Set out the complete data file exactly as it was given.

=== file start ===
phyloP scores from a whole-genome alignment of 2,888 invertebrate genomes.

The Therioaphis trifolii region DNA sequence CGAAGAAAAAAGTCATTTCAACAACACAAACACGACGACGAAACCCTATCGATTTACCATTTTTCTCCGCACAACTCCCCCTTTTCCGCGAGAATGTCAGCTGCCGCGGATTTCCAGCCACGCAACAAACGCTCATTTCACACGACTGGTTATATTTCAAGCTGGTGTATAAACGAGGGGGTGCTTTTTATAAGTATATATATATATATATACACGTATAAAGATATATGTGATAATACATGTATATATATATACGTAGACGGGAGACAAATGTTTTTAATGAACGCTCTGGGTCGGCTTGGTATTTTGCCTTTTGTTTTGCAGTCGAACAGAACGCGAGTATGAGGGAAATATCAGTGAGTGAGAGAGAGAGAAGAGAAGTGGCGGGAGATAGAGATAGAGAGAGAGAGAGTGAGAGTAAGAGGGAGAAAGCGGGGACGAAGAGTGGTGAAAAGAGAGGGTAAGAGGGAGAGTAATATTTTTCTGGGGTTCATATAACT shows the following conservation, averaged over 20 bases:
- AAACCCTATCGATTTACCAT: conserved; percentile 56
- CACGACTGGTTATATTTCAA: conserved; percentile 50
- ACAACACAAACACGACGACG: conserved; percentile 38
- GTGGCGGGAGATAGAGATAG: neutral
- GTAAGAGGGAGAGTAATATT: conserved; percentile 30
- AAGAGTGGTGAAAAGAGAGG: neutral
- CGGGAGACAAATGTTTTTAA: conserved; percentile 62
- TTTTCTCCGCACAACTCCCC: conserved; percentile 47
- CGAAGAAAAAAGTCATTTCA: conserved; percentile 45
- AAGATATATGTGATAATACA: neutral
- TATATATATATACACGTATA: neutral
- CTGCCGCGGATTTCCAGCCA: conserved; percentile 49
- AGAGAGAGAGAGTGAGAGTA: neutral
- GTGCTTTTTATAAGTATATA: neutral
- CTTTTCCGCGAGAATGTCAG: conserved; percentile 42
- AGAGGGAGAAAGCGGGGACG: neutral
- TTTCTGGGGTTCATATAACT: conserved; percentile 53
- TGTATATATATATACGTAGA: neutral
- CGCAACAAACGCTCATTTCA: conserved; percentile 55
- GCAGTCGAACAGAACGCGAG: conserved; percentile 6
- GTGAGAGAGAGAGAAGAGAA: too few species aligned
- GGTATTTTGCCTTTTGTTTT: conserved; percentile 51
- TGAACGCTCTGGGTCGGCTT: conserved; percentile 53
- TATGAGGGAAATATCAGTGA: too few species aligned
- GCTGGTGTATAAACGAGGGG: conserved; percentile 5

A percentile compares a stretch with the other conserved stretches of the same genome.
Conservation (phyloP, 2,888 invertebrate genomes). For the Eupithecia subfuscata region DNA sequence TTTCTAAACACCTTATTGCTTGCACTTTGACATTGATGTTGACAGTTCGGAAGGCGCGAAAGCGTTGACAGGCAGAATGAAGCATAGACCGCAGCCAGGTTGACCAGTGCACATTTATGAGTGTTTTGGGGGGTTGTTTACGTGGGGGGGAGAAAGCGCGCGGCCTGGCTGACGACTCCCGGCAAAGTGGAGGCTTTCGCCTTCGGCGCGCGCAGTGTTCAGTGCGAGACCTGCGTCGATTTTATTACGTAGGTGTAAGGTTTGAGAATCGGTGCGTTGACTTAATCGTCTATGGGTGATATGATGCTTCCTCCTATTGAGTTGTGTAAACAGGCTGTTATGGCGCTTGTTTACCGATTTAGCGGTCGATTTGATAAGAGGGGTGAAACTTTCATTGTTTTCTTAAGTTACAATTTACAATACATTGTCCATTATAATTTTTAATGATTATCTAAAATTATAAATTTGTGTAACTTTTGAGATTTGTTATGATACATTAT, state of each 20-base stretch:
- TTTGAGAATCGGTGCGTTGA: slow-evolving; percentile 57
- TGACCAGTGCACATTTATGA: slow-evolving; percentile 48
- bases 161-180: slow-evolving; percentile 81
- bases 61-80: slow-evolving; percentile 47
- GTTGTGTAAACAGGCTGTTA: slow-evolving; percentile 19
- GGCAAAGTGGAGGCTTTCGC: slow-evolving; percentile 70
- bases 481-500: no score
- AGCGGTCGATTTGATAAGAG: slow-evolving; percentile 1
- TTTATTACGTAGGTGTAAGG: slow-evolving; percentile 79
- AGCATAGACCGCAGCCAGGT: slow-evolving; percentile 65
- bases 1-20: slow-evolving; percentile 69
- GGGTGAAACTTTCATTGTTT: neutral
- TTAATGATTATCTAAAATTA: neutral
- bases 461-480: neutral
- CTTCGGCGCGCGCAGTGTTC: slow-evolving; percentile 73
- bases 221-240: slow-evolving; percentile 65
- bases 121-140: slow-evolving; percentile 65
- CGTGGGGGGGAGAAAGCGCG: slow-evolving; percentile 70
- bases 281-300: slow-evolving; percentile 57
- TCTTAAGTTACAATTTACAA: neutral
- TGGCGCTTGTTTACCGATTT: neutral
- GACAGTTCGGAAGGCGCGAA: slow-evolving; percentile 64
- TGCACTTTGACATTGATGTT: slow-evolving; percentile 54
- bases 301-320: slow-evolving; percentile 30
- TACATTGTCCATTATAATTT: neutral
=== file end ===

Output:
phyloP scores from a whole-genome alignment of 2,888 invertebrate genomes.

The Therioaphis trifolii region DNA sequence CGAAGAAAAAAGTCATTTCAACAACACAAACACGACGACGAAACCCTATCGATTTACCATTTTTCTCCGCACAACTCCCCCTTTTCCGCGAGAATGTCAGCTGCCGCGGATTTCCAGCCACGCAACAAACGCTCATTTCACACGACTGGTTATATTTCAAGCTGGTGTATAAACGAGGGGGTGCTTTTTATAAGTATATATATATATATATACACGTATAAAGATATATGTGATAATACATGTATATATATATACGTAGACGGGAGACAAATGTTTTTAATGAACGCTCTGGGTCGGCTTGGTATTTTGCCTTTTGTTTTGCAGTCGAACAGAACGCGAGTATGAGGGAAATATCAGTGAGTGAGAGAGAGAGAAGAGAAGTGGCGGGAGATAGAGATAGAGAGAGAGAGAGTGAGAGTAAGAGGGAGAAAGCGGGGACGAAGAGTGGTGAAAAGAGAGGGTAAGAGGGAGAGTAATATTTTTCTGGGGTTCATATAACT shows the following conservation, averaged over 20 bases:
- AAACCCTATCGATTTACCAT: conserved; percentile 56
- CACGACTGGTTATATTTCAA: conserved; percentile 50
- ACAACACAAACACGACGACG: conserved; percentile 38
- GTGGCGGGAGATAGAGATAG: neutral
- GTAAGAGGGAGAGTAATATT: conserved; percentile 30
- AAGAGTGGTGAAAAGAGAGG: neutral
- CGGGAGACAAATGTTTTTAA: conserved; percentile 62
- TTTTCTCCGCACAACTCCCC: conserved; percentile 47
- CGAAGAAAAAAGTCATTTCA: conserved; percentile 45
- AAGATATATGTGATAATACA: neutral
- TATATATATATACACGTATA: neutral
- CTGCCGCGGATTTCCAGCCA: conserved; percentile 49
- AGAGAGAGAGAGTGAGAGTA: neutral
- GTGCTTTTTATAAGTATATA: neutral
- CTTTTCCGCGAGAATGTCAG: conserved; percentile 42
- AGAGGGAGAAAGCGGGGACG: neutral
- TTTCTGGGGTTCATATAACT: conserved; percentile 53
- TGTATATATATATACGTAGA: neutral
- CGCAACAAACGCTCATTTCA: conserved; percentile 55
- GCAGTCGAACAGAACGCGAG: conserved; percentile 6
- GTGAGAGAGAGAGAAGAGAA: too few species aligned
- GGTATTTTGCCTTTTGTTTT: conserved; percentile 51
- TGAACGCTCTGGGTCGGCTT: conserved; percentile 53
- TATGAGGGAAATATCAGTGA: too few species aligned
- GCTGGTGTATAAACGAGGGG: conserved; percentile 5

A percentile compares a stretch with the other conserved stretches of the same genome.
Conservation (phyloP, 2,888 invertebrate genomes). For the Eupithecia subfuscata region DNA sequence TTTCTAAACACCTTATTGCTTGCACTTTGACATTGATGTTGACAGTTCGGAAGGCGCGAAAGCGTTGACAGGCAGAATGAAGCATAGACCGCAGCCAGGTTGACCAGTGCACATTTATGAGTGTTTTGGGGGGTTGTTTACGTGGGGGGGAGAAAGCGCGCGGCCTGGCTGACGACTCCCGGCAAAGTGGAGGCTTTCGCCTTCGGCGCGCGCAGTGTTCAGTGCGAGACCTGCGTCGATTTTATTACGTAGGTGTAAGGTTTGAGAATCGGTGCGTTGACTTAATCGTCTATGGGTGATATGATGCTTCCTCCTATTGAGTTGTGTAAACAGGCTGTTATGGCGCTTGTTTACCGATTTAGCGGTCGATTTGATAAGAGGGGTGAAACTTTCATTGTTTTCTTAAGTTACAATTTACAATACATTGTCCATTATAATTTTTAATGATTATCTAAAATTATAAATTTGTGTAACTTTTGAGATTTGTTATGATACATTAT, state of each 20-base stretch:
- TTTGAGAATCGGTGCGTTGA: slow-evolving; percentile 57
- TGACCAGTGCACATTTATGA: slow-evolving; percentile 48
- bases 161-180: slow-evolving; percentile 81
- bases 61-80: slow-evolving; percentile 47
- GTTGTGTAAACAGGCTGTTA: slow-evolving; percentile 19
- GGCAAAGTGGAGGCTTTCGC: slow-evolving; percentile 70
- bases 481-500: no score
- AGCGGTCGATTTGATAAGAG: slow-evolving; percentile 1
- TTTATTACGTAGGTGTAAGG: slow-evolving; percentile 79
- AGCATAGACCGCAGCCAGGT: slow-evolving; percentile 65
- bases 1-20: slow-evolving; percentile 69
- GGGTGAAACTTTCATTGTTT: neutral
- TTAATGATTATCTAAAATTA: neutral
- bases 461-480: neutral
- CTTCGGCGCGCGCAGTGTTC: slow-evolving; percentile 73
- bases 221-240: slow-evolving; percentile 65
- bases 121-140: slow-evolving; percentile 65
- CGTGGGGGGGAGAAAGCGCG: slow-evolving; percentile 70
- bases 281-300: slow-evolving; percentile 57
- TCTTAAGTTACAATTTACAA: neutral
- TGGCGCTTGTTTACCGATTT: neutral
- GACAGTTCGGAAGGCGCGAA: slow-evolving; percentile 64
- TGCACTTTGACATTGATGTT: slow-evolving; percentile 54
- bases 301-320: slow-evolving; percentile 30
- TACATTGTCCATTATAATTT: neutral